The brand value of the Indian Premier League (IPL) grew 19 percent from $5.3 billion in 2017 to $6.3 billion in 2018, states the latest edition of the Duff & Phelps IPL Brand Valuation Report. This marks the third consecutive year the sporting brand has seen its value grow in double digits.
The surge in IPL’s brand value, which concluded its 11th season in May, is mainly attributable to Star India being awarded the global broadcasting and digital rights until 2022 for $2.55 billion or Rs. 16,347 crore, adds the report.The deal, which took place in September 2017 is the largest ever television deal till date. Sony Pictures Networks was the previous broadcaster of the IPL.
The report says the IPL broadcasting rights have seen a rising trend since its inception in 2008. On an annual fee basis, the increase in compounded annual growth rate was 18.9 percent.
The last two editions of the IPL have also been controversy free, adding to its sheen.
Among the franchises, Reliance industries-owned Mumbai Indians (MI) with a brand value of $113 million continued to top the charts for the third time in a row, followed by Kolkata Knight Riders (KKR) at $104 million.
Chennai Super Kings (CSK), which returned to the tournament in 2018 after serving a two-year ban over allegations of spot fixing and illegal betting, saw its brand value eroding to some extent. Valued at $98 million, CSK shared the third spot with Royal Challengers Bangalore (RCB).
IPL 2018 benefitted greatly from Star India coming on-board as its broadcast partner. As a result, IPL 11 saw its highest-ever inaugural week television viewership at nearly 300 million, with a 30 percent increase in South India, says the report quoting data by BARC.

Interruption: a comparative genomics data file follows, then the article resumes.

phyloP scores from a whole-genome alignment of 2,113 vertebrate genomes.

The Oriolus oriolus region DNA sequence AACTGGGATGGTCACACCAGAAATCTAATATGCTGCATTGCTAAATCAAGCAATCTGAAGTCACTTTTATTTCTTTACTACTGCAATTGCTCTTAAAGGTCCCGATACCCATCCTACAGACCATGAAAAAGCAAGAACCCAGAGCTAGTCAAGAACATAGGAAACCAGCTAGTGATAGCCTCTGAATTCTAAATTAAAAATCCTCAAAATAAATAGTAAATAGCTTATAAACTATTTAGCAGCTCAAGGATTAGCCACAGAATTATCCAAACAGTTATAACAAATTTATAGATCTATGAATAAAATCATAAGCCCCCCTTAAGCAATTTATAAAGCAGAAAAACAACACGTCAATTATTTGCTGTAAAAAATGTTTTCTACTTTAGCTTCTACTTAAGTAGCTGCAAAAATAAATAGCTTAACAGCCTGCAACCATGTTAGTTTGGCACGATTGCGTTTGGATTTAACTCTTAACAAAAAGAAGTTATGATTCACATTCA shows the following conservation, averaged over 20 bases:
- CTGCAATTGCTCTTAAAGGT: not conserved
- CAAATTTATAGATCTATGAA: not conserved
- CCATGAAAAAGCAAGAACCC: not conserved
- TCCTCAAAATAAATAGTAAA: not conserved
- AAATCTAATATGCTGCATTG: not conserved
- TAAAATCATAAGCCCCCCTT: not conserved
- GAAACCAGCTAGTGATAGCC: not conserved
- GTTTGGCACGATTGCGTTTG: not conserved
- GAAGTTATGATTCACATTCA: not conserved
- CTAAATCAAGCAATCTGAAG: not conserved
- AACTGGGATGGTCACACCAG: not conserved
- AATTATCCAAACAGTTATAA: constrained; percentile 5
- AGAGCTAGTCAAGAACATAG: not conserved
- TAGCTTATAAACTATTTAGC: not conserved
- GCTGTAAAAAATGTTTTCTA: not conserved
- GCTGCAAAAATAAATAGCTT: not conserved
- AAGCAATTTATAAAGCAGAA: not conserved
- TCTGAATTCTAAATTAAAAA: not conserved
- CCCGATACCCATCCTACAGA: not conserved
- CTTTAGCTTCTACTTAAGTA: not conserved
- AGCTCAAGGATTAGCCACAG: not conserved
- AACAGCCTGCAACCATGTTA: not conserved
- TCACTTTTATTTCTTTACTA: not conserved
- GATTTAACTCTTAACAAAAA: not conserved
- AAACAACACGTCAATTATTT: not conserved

“The fact is that Star is not just a sports channel, but a General Entertainment Channel. Star was able to take the sport to tier-2 and tier-3 cities. With India being a diverse country with many languages, not just English and Hindi, IPL 2918 was broadcast in 8 different languages across the Star network,” says Santosh N, Managing Director, Duff & Phelps.
IPL 2018 also highlighted the importance of online platforms to garner higher viewership. This year, Hotstar set a world record of OTT viewership with 10.7 million viewers concurrently watching the 2018 IPL final where CSK defeated Sunrisers Hyderabad (SRH) to clinch the title for the third time in IPL’s history. “Clearly, OTT sports viewership no longer remains a prospect, but has become an established and fast-growing market,” says the report.
With Star India on the pitch, advertisers also had a field day. With 80 percent of its advertising slots said to have been sold even before the season began, Star is estimated to have earned Rs 20 billion through TV and digital ads, compared to Rs 13 billion earned by Sony.
What IPL 2018, however, will be best remembered for is the emergence of young cricketing talent - from KL Rahul to Krunal Pandya to Mohammed Siraj. While these young guns of cricket created long-term bench strength for their franchises, the significance of marquee players such as MS Dhoni and Virat Kohli cannot be underplayed as they help secure a premium from their sponsors for their teams.
Drawing parallels with the European Premier League (EPL), Indranil Das Blah, CEO of Mumbai City Football Club and Co-CEO, Kwan Entertainment and Marketing Solutions says, “If you look at Real Madrid or Barcelona, the reason why those clubs are so successful apart from playing well on the pitch is because of marquee players such as Cristiano Ronaldo (Real Madrid) and Lionel Messi (Barcelona). Marquee players do make a significant impact when it comes to advertising.”